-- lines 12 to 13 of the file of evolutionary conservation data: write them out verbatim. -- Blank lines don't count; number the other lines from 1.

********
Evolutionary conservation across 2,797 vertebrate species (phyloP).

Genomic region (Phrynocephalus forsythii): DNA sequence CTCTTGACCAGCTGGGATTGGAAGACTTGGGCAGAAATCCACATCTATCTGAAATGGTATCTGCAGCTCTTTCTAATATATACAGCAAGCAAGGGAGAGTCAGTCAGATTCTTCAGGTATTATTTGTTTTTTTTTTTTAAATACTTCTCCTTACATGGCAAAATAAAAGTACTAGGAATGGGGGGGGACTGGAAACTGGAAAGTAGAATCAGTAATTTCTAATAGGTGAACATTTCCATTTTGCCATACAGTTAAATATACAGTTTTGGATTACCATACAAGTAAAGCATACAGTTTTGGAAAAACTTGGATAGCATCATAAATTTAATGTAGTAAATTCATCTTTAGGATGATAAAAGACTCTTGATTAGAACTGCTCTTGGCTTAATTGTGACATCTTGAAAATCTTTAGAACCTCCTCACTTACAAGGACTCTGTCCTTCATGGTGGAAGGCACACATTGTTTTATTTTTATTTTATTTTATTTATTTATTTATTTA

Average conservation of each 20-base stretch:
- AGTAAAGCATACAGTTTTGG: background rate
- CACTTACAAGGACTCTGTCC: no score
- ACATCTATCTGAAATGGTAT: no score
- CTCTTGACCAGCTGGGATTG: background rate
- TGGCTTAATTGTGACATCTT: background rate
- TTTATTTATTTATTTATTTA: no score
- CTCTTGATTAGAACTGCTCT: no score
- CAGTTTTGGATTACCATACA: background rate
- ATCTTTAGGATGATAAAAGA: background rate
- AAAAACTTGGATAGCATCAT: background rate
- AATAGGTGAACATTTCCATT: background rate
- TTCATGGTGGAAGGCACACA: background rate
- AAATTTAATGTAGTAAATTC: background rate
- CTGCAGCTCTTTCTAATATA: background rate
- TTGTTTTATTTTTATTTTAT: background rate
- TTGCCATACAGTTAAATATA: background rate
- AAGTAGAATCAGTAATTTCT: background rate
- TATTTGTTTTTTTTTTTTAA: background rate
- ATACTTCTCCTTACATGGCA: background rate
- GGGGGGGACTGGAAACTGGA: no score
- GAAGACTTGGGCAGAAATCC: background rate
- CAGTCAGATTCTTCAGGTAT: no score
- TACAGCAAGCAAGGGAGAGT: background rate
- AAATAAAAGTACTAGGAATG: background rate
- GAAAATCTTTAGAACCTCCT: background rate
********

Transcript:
- ATCTTTAGGATGATAAAAGA: background rate
- AAAAACTTGGATAGCATCAT: background rate